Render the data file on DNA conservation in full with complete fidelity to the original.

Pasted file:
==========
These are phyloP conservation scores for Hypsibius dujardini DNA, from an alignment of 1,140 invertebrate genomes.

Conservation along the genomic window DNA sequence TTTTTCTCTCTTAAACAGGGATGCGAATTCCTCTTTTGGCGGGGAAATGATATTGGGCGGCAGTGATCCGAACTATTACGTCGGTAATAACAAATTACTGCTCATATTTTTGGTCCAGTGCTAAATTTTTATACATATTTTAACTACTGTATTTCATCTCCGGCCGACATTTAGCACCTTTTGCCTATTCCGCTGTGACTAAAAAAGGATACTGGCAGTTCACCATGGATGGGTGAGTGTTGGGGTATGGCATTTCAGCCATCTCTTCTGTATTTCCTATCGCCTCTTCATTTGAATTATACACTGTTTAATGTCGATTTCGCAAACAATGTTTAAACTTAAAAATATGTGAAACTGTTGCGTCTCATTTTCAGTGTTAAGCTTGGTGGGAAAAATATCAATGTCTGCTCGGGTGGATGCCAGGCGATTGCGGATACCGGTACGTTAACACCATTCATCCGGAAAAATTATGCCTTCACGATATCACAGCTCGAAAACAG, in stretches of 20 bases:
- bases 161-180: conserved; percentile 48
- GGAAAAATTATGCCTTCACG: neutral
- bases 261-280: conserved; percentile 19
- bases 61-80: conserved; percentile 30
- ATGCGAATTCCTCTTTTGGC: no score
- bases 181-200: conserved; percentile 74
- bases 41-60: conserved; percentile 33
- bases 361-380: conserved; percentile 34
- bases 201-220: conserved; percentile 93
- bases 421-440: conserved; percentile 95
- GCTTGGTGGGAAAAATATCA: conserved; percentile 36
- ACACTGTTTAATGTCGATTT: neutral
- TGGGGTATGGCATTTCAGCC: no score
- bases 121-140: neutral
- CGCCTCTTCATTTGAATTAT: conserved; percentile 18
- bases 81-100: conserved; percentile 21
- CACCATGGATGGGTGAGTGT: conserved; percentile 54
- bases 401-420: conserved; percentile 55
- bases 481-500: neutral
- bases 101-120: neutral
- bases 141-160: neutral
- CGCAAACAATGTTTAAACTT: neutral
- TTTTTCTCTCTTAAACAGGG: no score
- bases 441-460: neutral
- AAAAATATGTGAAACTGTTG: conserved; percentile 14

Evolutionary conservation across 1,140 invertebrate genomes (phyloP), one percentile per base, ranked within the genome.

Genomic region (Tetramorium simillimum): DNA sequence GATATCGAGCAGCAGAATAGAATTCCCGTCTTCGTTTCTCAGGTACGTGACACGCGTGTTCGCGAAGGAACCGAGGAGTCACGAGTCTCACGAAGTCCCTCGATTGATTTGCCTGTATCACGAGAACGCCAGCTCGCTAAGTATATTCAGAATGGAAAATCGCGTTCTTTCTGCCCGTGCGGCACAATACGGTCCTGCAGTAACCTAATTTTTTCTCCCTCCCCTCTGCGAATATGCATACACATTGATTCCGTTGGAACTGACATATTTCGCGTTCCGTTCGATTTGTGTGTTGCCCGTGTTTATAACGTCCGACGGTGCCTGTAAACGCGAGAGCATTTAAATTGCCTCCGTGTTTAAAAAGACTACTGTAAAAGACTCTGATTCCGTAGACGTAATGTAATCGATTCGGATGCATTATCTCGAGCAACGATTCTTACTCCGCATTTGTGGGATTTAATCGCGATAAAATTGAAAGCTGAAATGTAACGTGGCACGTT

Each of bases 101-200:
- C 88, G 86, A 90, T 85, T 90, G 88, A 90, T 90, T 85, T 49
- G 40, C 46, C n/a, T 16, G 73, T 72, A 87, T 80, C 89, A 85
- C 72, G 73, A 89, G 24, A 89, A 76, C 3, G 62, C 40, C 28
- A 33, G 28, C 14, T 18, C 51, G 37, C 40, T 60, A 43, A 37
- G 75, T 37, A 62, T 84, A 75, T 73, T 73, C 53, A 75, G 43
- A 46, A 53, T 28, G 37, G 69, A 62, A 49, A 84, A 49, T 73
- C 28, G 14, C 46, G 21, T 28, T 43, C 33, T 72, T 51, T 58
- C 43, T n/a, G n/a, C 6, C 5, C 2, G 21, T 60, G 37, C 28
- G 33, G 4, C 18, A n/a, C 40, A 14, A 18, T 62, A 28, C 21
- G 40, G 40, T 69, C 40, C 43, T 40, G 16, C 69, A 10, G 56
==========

These are phyloP conservation scores for Hypsibius dujardini DNA, from an alignment of 1,140 invertebrate genomes.

Conservation along the genomic window DNA sequence TTTTTCTCTCTTAAACAGGGATGCGAATTCCTCTTTTGGCGGGGAAATGATATTGGGCGGCAGTGATCCGAACTATTACGTCGGTAATAACAAATTACTGCTCATATTTTTGGTCCAGTGCTAAATTTTTATACATATTTTAACTACTGTATTTCATCTCCGGCCGACATTTAGCACCTTTTGCCTATTCCGCTGTGACTAAAAAAGGATACTGGCAGTTCACCATGGATGGGTGAGTGTTGGGGTATGGCATTTCAGCCATCTCTTCTGTATTTCCTATCGCCTCTTCATTTGAATTATACACTGTTTAATGTCGATTTCGCAAACAATGTTTAAACTTAAAAATATGTGAAACTGTTGCGTCTCATTTTCAGTGTTAAGCTTGGTGGGAAAAATATCAATGTCTGCTCGGGTGGATGCCAGGCGATTGCGGATACCGGTACGTTAACACCATTCATCCGGAAAAATTATGCCTTCACGATATCACAGCTCGAAAACAG, in stretches of 20 bases:
- bases 161-180: conserved; percentile 48
- GGAAAAATTATGCCTTCACG: neutral
- bases 261-280: conserved; percentile 19
- bases 61-80: conserved; percentile 30
- ATGCGAATTCCTCTTTTGGC: no score
- bases 181-200: conserved; percentile 74
- bases 41-60: conserved; percentile 33
- bases 361-380: conserved; percentile 34
- bases 201-220: conserved; percentile 93
- bases 421-440: conserved; percentile 95
- GCTTGGTGGGAAAAATATCA: conserved; percentile 36
- ACACTGTTTAATGTCGATTT: neutral
- TGGGGTATGGCATTTCAGCC: no score
- bases 121-140: neutral
- CGCCTCTTCATTTGAATTAT: conserved; percentile 18
- bases 81-100: conserved; percentile 21
- CACCATGGATGGGTGAGTGT: conserved; percentile 54
- bases 401-420: conserved; percentile 55
- bases 481-500: neutral
- bases 101-120: neutral
- bases 141-160: neutral
- CGCAAACAATGTTTAAACTT: neutral
- TTTTTCTCTCTTAAACAGGG: no score
- bases 441-460: neutral
- AAAAATATGTGAAACTGTTG: conserved; percentile 14

Evolutionary conservation across 1,140 invertebrate genomes (phyloP), one percentile per base, ranked within the genome.

Genomic region (Tetramorium simillimum): DNA sequence GATATCGAGCAGCAGAATAGAATTCCCGTCTTCGTTTCTCAGGTACGTGACACGCGTGTTCGCGAAGGAACCGAGGAGTCACGAGTCTCACGAAGTCCCTCGATTGATTTGCCTGTATCACGAGAACGCCAGCTCGCTAAGTATATTCAGAATGGAAAATCGCGTTCTTTCTGCCCGTGCGGCACAATACGGTCCTGCAGTAACCTAATTTTTTCTCCCTCCCCTCTGCGAATATGCATACACATTGATTCCGTTGGAACTGACATATTTCGCGTTCCGTTCGATTTGTGTGTTGCCCGTGTTTATAACGTCCGACGGTGCCTGTAAACGCGAGAGCATTTAAATTGCCTCCGTGTTTAAAAAGACTACTGTAAAAGACTCTGATTCCGTAGACGTAATGTAATCGATTCGGATGCATTATCTCGAGCAACGATTCTTACTCCGCATTTGTGGGATTTAATCGCGATAAAATTGAAAGCTGAAATGTAACGTGGCACGTT

Each of bases 101-200:
- C 88, G 86, A 90, T 85, T 90, G 88, A 90, T 90, T 85, T 49
- G 40, C 46, C n/a, T 16, G 73, T 72, A 87, T 80, C 89, A 85
- C 72, G 73, A 89, G 24, A 89, A 76, C 3, G 62, C 40, C 28
- A 33, G 28, C 14, T 18, C 51, G 37, C 40, T 60, A 43, A 37
- G 75, T 37, A 62, T 84, A 75, T 73, T 73, C 53, A 75, G 43
- A 46, A 53, T 28, G 37, G 69, A 62, A 49, A 84, A 49, T 73
- C 28, G 14, C 46, G 21, T 28, T 43, C 33, T 72, T 51, T 58
- C 43, T n/a, G n/a, C 6, C 5, C 2, G 21, T 60, G 37, C 28
- G 33, G 4, C 18, A n/a, C 40, A 14, A 18, T 62, A 28, C 21
- G 40, G 40, T 69, C 40, C 43, T 40, G 16, C 69, A 10, G 56